Jamie Dimon, the CEO of JPMorgan, just told a room full of analysts and investors that an "economic hurricane" is barreling straight towards the United States, and that his company is "bracing" for impact.
So-called "quantitative easing," or QT, which is scheduled to begin this month, will ramp up to $95 billion a month in reduced bond holdings. There is also the ongoing war in Ukraine, which continues to drive up commodity prices.
Oil, Dimon warns, could hit $150 or even $175 a barrel. And food, as many of us well know, is becoming increasingly more expensive with each passing day.
"You'd better brace yourself," Dimon warned his audience. "JPMorgan is bracing ourselves and we're going to be very conservative with our balance sheet."
"You know, I said there's storm clouds but I'm going to change it ... it's a hurricane," he added, noting that while conditions might seem "fine" to some, there is no knowing for sure whether the coming hurricane is "a minor one or Superstorm Sandy."
The end of the Federal Reserve's cheap money era, as CNBC calls it, is rapidly coming to an end. This, among other factors, is said to be driving down stock prices in the tech sector.
Inflation is also hitting multi-decade highs, and this is on top of supply chain failures that really picked up during the Wuhan coronavirus (Covid-19) plandemic.
It is believed by many that the economy is now entering a recession – or perhaps a depression – of epic proportions. The writing is clearly on the wall flashing collapse in huge letters, in other words, and Dimon is speaking up about it.
"Right now, it's kind of sunny, things are doing fine, everyone thinks the Fed can handle this," Dimon explained. "That hurricane is right out there, down the road, coming our way."
"We've never had QT like this, so you're looking at something you could be writing history books on for 50 years," he added, noting that several aspects of the Fed's quantitative easing programs have clearly "backfired," one of them being negative interest rates, which he called a "huge mistake."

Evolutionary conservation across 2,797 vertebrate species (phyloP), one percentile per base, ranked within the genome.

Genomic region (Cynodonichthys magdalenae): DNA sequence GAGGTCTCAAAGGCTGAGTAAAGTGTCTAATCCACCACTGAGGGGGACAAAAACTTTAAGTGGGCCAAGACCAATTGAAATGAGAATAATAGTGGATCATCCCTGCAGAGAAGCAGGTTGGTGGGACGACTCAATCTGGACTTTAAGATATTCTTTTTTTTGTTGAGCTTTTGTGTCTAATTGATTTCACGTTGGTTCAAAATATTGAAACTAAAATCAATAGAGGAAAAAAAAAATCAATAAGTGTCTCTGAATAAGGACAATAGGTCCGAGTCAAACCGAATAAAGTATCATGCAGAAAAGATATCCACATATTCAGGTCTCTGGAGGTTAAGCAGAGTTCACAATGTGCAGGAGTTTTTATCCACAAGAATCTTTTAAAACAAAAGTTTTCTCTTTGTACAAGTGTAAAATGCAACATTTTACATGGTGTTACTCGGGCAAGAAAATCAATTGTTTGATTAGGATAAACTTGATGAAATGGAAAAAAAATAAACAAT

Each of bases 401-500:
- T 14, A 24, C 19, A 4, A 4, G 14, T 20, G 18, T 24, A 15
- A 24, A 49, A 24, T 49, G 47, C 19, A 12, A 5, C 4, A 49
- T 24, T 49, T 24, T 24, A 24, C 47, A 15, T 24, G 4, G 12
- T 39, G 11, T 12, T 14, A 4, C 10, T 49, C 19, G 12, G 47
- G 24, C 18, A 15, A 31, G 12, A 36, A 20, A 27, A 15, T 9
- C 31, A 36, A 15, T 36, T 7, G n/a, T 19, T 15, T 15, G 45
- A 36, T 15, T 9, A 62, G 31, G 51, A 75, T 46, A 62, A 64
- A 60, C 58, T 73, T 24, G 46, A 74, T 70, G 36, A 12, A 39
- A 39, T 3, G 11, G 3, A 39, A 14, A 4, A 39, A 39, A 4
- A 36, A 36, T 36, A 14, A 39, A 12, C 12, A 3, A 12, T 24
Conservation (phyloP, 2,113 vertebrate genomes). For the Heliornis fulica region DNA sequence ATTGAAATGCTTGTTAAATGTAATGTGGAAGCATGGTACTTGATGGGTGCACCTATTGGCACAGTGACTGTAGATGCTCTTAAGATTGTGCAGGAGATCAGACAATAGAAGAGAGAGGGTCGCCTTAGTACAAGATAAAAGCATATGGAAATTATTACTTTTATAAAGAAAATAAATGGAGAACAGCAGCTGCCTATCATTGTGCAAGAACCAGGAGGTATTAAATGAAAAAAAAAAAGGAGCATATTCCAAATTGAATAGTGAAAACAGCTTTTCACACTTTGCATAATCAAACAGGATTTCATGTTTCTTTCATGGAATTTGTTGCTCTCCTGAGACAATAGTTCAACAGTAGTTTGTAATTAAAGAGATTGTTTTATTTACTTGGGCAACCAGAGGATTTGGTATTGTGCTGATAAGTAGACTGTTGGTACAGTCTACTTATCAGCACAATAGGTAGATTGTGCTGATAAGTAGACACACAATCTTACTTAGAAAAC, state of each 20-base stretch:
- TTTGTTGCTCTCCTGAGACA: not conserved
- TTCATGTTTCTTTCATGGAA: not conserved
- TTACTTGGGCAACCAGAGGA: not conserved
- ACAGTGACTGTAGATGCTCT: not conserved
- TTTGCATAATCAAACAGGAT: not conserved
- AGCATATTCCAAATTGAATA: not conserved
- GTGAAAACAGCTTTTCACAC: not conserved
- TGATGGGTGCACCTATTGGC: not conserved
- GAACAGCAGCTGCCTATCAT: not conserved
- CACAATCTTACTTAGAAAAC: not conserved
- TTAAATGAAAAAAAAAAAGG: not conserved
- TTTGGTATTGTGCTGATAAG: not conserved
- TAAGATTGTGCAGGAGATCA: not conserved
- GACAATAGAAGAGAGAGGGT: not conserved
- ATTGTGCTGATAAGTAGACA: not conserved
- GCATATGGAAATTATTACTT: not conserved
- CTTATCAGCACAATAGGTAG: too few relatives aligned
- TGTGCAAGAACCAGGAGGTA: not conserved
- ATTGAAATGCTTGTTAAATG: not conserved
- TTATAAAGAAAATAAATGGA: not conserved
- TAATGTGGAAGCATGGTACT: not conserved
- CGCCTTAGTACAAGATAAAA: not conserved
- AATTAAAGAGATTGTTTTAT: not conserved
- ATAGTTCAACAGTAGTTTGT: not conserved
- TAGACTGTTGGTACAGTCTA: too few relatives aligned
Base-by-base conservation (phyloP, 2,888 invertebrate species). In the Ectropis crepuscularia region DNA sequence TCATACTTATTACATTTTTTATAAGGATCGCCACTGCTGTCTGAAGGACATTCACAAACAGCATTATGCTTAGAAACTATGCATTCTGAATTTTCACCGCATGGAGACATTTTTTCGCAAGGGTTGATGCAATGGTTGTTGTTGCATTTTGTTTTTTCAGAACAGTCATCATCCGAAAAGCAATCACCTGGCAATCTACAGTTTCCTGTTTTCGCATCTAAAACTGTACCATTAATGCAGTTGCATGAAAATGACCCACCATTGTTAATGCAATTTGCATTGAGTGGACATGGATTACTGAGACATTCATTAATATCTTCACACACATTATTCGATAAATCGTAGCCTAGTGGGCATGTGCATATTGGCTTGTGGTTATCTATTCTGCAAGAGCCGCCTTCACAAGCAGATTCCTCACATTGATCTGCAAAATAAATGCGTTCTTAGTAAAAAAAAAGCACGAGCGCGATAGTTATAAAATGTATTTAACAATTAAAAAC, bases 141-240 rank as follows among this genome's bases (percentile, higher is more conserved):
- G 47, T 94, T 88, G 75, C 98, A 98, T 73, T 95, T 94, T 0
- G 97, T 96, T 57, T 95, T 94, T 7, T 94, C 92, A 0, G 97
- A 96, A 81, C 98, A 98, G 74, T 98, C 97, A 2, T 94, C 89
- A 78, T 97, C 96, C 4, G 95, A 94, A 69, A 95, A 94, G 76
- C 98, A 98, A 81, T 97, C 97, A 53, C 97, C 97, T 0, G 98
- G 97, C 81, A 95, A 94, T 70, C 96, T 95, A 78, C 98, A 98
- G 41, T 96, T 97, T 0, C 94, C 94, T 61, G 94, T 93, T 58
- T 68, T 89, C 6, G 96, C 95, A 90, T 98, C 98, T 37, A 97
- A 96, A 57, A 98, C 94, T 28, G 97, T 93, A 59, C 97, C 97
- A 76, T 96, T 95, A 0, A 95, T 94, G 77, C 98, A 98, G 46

At the same time, Dimon says that central banks "don't have a choice because there's too much liquidity in the system."
"They have to remove some of the liquidity to stop the speculation, reduce home prices and stuff like that." (Related: Remember early last year when the Federal Reserve's entire payment system crashed due to an "operational error?")
The war in Ukraine is only exacerbating a problem that has been stewing for years, but it could be the straw that finally breaks the camel's back – and more than likely this is all by design as part of a controlled demolition of the old world order, which is necessary in order to usher in a new world order.
"Wars go bad," Dimon said. "[They] go south in unintended consequences. We're not taking the proper actions to protect Europe from what's going to happen to oil in the short run."
Last week during an investor conference, Dimon said the "storm clouds" could be dissipating. A week later, his whole tune changed to indicate that he was wrong: the storm clouds appear to be bigger, darker and more ominous than most people are prepared to encounter once they finally arrive.
One thing JPMorgan is doing to try to batten down the hatches is to move its clients from a lower-quality deposit called "non-operating deposits" to money markets, as one example. Will it be enough, is the question?
As the economic hurricane arrives, we will keep you informed about the latest at Collapse.news.
Sources for this article include: